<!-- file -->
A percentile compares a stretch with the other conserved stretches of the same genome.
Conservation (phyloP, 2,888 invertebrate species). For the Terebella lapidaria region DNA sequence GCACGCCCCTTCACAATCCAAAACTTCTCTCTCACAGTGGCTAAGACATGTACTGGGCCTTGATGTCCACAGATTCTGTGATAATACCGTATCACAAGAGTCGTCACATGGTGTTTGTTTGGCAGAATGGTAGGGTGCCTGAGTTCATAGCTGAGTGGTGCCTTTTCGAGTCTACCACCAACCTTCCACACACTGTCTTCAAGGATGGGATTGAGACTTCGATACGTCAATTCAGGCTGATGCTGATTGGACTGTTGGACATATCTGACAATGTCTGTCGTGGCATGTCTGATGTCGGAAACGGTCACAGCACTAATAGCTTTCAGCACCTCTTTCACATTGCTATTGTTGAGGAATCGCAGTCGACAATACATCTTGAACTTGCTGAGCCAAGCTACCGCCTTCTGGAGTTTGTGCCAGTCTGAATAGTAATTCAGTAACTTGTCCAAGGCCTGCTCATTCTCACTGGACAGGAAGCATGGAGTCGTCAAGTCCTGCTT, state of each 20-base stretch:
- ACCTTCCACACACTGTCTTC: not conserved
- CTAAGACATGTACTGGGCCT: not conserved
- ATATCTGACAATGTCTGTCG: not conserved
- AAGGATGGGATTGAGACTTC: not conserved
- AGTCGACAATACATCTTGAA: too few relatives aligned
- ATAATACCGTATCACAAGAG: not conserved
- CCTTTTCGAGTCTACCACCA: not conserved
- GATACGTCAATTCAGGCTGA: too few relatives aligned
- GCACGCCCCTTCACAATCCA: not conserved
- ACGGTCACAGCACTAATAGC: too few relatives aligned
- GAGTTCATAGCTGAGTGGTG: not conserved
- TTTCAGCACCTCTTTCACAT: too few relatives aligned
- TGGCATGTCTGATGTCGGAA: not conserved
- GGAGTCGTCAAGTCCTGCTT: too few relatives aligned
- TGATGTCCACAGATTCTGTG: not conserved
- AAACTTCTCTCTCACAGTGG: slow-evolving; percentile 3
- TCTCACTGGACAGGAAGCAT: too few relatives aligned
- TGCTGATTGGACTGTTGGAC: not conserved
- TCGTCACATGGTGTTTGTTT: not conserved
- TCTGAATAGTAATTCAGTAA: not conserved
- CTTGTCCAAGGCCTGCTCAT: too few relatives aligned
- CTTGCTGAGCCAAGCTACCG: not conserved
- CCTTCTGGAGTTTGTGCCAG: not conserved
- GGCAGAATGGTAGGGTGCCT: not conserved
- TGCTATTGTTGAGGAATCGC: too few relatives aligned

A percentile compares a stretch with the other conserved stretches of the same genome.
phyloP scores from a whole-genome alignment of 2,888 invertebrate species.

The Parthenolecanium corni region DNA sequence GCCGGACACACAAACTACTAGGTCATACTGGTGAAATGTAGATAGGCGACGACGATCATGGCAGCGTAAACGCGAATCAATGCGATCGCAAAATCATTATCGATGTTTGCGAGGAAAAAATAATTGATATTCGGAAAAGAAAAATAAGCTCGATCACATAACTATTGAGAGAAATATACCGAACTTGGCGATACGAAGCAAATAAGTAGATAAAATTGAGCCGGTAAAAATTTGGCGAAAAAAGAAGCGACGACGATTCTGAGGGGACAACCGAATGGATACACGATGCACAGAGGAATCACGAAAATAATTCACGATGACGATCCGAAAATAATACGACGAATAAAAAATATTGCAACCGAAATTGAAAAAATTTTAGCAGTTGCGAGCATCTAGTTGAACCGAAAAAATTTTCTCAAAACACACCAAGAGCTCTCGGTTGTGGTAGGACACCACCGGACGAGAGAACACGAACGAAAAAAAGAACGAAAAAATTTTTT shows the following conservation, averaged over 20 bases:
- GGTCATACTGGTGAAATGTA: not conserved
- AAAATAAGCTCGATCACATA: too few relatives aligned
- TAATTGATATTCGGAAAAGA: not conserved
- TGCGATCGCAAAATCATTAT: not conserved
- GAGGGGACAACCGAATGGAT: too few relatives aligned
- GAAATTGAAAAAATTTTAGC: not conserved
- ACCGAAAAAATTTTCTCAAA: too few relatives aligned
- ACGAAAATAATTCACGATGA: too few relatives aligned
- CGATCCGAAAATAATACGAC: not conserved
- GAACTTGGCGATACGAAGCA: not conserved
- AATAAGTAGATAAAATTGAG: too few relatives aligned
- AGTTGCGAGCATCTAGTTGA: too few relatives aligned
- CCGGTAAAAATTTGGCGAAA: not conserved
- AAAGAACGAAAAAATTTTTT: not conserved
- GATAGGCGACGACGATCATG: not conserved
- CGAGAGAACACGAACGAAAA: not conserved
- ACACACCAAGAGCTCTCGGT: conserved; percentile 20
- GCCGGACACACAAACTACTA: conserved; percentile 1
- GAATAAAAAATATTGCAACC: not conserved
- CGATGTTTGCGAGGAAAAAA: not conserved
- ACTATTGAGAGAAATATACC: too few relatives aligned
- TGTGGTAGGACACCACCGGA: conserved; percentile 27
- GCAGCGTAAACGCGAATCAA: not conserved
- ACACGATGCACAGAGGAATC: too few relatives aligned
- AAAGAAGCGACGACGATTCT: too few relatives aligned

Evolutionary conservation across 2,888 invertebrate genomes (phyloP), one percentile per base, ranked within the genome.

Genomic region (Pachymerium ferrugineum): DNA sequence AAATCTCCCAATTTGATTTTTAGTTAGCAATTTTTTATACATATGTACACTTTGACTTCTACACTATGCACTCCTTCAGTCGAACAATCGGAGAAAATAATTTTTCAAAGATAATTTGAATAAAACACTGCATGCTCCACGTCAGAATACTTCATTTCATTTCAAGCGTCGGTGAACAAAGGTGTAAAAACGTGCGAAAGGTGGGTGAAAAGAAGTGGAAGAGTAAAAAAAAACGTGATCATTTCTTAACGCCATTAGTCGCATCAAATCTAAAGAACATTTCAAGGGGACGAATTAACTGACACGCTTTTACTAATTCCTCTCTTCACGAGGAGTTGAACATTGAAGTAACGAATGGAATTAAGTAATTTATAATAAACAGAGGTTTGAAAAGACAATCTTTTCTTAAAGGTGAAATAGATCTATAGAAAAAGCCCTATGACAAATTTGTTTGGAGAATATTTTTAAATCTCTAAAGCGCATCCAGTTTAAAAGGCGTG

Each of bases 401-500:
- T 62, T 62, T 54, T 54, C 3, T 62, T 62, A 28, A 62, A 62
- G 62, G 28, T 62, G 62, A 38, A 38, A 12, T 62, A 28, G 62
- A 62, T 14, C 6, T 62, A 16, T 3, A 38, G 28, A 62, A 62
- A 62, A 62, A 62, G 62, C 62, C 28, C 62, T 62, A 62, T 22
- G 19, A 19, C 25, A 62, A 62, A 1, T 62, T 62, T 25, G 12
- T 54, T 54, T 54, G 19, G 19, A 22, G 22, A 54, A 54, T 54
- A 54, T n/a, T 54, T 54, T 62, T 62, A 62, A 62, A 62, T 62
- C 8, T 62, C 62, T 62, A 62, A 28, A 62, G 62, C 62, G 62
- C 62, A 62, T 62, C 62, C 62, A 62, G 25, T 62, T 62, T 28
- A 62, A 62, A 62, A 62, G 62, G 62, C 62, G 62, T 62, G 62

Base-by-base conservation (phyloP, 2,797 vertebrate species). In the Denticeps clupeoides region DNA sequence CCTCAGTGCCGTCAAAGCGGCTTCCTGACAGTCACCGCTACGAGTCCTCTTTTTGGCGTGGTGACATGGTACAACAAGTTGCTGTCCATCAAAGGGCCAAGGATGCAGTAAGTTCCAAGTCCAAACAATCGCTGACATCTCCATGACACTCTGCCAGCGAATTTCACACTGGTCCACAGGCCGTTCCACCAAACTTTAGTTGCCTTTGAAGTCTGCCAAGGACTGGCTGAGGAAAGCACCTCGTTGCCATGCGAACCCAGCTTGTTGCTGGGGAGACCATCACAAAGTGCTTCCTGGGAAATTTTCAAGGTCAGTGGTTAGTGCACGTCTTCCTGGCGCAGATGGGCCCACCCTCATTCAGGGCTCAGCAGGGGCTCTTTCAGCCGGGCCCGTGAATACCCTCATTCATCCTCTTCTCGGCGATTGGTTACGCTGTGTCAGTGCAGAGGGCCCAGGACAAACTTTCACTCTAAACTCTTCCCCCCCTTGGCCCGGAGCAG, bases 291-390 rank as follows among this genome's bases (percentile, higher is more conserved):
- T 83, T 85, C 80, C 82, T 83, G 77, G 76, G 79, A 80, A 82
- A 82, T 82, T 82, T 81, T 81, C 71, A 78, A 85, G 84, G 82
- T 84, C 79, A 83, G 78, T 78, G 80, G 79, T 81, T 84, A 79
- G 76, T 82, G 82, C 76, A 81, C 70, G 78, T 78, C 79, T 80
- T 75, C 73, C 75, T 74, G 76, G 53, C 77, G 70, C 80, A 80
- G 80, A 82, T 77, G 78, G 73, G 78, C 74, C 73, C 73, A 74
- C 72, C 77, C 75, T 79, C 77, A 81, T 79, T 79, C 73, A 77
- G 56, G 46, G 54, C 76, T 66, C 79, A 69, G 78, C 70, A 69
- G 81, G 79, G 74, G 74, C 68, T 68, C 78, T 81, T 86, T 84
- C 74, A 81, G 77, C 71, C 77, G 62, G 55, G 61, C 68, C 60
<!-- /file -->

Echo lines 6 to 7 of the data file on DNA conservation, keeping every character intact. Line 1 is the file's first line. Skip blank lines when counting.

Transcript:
- AAGGATGGGATTGAGACTTC: not conserved
- AGTCGACAATACATCTTGAA: too few relatives aligned